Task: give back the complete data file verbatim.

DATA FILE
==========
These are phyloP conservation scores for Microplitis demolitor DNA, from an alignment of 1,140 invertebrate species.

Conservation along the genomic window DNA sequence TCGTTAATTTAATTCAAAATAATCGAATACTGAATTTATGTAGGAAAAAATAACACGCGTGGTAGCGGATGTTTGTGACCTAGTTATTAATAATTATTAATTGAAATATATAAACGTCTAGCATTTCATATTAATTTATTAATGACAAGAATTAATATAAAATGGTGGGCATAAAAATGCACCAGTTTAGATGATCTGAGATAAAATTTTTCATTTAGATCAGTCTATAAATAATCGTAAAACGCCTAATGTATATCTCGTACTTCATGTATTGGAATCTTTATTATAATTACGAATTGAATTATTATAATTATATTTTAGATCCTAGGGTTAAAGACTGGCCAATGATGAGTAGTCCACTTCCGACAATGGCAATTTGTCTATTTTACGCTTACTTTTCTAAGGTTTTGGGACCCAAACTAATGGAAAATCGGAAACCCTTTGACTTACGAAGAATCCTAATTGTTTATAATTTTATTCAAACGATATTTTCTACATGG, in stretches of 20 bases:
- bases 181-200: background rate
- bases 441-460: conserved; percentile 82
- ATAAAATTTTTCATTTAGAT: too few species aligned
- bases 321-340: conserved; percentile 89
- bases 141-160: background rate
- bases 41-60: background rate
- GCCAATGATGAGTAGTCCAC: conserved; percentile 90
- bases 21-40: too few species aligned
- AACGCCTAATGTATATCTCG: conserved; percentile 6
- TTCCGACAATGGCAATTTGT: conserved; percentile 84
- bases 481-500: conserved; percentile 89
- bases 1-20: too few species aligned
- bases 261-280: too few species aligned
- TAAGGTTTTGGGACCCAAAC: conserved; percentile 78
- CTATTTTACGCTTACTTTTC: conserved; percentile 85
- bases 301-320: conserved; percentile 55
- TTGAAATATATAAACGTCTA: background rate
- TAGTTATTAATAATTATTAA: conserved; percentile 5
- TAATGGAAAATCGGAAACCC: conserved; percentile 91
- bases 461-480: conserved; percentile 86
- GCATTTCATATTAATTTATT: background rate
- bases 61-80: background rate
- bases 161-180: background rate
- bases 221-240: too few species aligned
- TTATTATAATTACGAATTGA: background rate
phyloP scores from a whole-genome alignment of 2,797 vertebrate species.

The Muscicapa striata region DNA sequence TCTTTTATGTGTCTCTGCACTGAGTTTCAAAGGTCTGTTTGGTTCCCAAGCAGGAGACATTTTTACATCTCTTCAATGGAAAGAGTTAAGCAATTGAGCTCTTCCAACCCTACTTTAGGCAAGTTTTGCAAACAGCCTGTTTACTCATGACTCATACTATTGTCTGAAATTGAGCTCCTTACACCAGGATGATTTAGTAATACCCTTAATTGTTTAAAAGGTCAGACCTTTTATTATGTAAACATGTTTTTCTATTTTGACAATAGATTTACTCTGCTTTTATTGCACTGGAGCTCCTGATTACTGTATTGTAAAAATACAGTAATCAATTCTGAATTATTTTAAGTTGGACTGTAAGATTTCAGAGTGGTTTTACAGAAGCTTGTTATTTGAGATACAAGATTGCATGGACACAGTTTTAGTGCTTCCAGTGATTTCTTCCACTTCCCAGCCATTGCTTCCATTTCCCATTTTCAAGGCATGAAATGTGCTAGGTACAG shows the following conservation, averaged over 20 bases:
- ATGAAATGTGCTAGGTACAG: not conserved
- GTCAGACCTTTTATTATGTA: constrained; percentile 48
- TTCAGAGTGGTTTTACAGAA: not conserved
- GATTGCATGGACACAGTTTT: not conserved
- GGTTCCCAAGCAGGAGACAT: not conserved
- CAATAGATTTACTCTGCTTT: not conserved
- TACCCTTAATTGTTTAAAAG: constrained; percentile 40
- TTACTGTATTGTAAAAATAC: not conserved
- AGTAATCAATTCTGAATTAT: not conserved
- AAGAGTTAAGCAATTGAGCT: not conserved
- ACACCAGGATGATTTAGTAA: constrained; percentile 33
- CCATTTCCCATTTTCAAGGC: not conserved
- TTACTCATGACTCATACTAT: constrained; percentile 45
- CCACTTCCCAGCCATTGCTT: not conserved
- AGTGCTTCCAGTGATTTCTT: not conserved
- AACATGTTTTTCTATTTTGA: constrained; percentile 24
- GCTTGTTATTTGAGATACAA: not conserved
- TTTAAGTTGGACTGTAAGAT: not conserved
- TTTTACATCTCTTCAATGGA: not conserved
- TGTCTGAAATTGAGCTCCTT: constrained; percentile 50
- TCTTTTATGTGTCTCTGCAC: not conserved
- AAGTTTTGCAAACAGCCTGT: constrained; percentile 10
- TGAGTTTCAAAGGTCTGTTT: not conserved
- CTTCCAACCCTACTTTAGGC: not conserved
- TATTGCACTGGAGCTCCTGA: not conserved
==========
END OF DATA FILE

These are phyloP conservation scores for Microplitis demolitor DNA, from an alignment of 1,140 invertebrate species.

Conservation along the genomic window DNA sequence TCGTTAATTTAATTCAAAATAATCGAATACTGAATTTATGTAGGAAAAAATAACACGCGTGGTAGCGGATGTTTGTGACCTAGTTATTAATAATTATTAATTGAAATATATAAACGTCTAGCATTTCATATTAATTTATTAATGACAAGAATTAATATAAAATGGTGGGCATAAAAATGCACCAGTTTAGATGATCTGAGATAAAATTTTTCATTTAGATCAGTCTATAAATAATCGTAAAACGCCTAATGTATATCTCGTACTTCATGTATTGGAATCTTTATTATAATTACGAATTGAATTATTATAATTATATTTTAGATCCTAGGGTTAAAGACTGGCCAATGATGAGTAGTCCACTTCCGACAATGGCAATTTGTCTATTTTACGCTTACTTTTCTAAGGTTTTGGGACCCAAACTAATGGAAAATCGGAAACCCTTTGACTTACGAAGAATCCTAATTGTTTATAATTTTATTCAAACGATATTTTCTACATGG, in stretches of 20 bases:
- bases 181-200: background rate
- bases 441-460: conserved; percentile 82
- ATAAAATTTTTCATTTAGAT: too few species aligned
- bases 321-340: conserved; percentile 89
- bases 141-160: background rate
- bases 41-60: background rate
- GCCAATGATGAGTAGTCCAC: conserved; percentile 90
- bases 21-40: too few species aligned
- AACGCCTAATGTATATCTCG: conserved; percentile 6
- TTCCGACAATGGCAATTTGT: conserved; percentile 84
- bases 481-500: conserved; percentile 89
- bases 1-20: too few species aligned
- bases 261-280: too few species aligned
- TAAGGTTTTGGGACCCAAAC: conserved; percentile 78
- CTATTTTACGCTTACTTTTC: conserved; percentile 85
- bases 301-320: conserved; percentile 55
- TTGAAATATATAAACGTCTA: background rate
- TAGTTATTAATAATTATTAA: conserved; percentile 5
- TAATGGAAAATCGGAAACCC: conserved; percentile 91
- bases 461-480: conserved; percentile 86
- GCATTTCATATTAATTTATT: background rate
- bases 61-80: background rate
- bases 161-180: background rate
- bases 221-240: too few species aligned
- TTATTATAATTACGAATTGA: background rate
phyloP scores from a whole-genome alignment of 2,797 vertebrate species.

The Muscicapa striata region DNA sequence TCTTTTATGTGTCTCTGCACTGAGTTTCAAAGGTCTGTTTGGTTCCCAAGCAGGAGACATTTTTACATCTCTTCAATGGAAAGAGTTAAGCAATTGAGCTCTTCCAACCCTACTTTAGGCAAGTTTTGCAAACAGCCTGTTTACTCATGACTCATACTATTGTCTGAAATTGAGCTCCTTACACCAGGATGATTTAGTAATACCCTTAATTGTTTAAAAGGTCAGACCTTTTATTATGTAAACATGTTTTTCTATTTTGACAATAGATTTACTCTGCTTTTATTGCACTGGAGCTCCTGATTACTGTATTGTAAAAATACAGTAATCAATTCTGAATTATTTTAAGTTGGACTGTAAGATTTCAGAGTGGTTTTACAGAAGCTTGTTATTTGAGATACAAGATTGCATGGACACAGTTTTAGTGCTTCCAGTGATTTCTTCCACTTCCCAGCCATTGCTTCCATTTCCCATTTTCAAGGCATGAAATGTGCTAGGTACAG shows the following conservation, averaged over 20 bases:
- ATGAAATGTGCTAGGTACAG: not conserved
- GTCAGACCTTTTATTATGTA: constrained; percentile 48
- TTCAGAGTGGTTTTACAGAA: not conserved
- GATTGCATGGACACAGTTTT: not conserved
- GGTTCCCAAGCAGGAGACAT: not conserved
- CAATAGATTTACTCTGCTTT: not conserved
- TACCCTTAATTGTTTAAAAG: constrained; percentile 40
- TTACTGTATTGTAAAAATAC: not conserved
- AGTAATCAATTCTGAATTAT: not conserved
- AAGAGTTAAGCAATTGAGCT: not conserved
- ACACCAGGATGATTTAGTAA: constrained; percentile 33
- CCATTTCCCATTTTCAAGGC: not conserved
- TTACTCATGACTCATACTAT: constrained; percentile 45
- CCACTTCCCAGCCATTGCTT: not conserved
- AGTGCTTCCAGTGATTTCTT: not conserved
- AACATGTTTTTCTATTTTGA: constrained; percentile 24
- GCTTGTTATTTGAGATACAA: not conserved
- TTTAAGTTGGACTGTAAGAT: not conserved
- TTTTACATCTCTTCAATGGA: not conserved
- TGTCTGAAATTGAGCTCCTT: constrained; percentile 50
- TCTTTTATGTGTCTCTGCAC: not conserved
- AAGTTTTGCAAACAGCCTGT: constrained; percentile 10
- TGAGTTTCAAAGGTCTGTTT: not conserved
- CTTCCAACCCTACTTTAGGC: not conserved
- TATTGCACTGGAGCTCCTGA: not conserved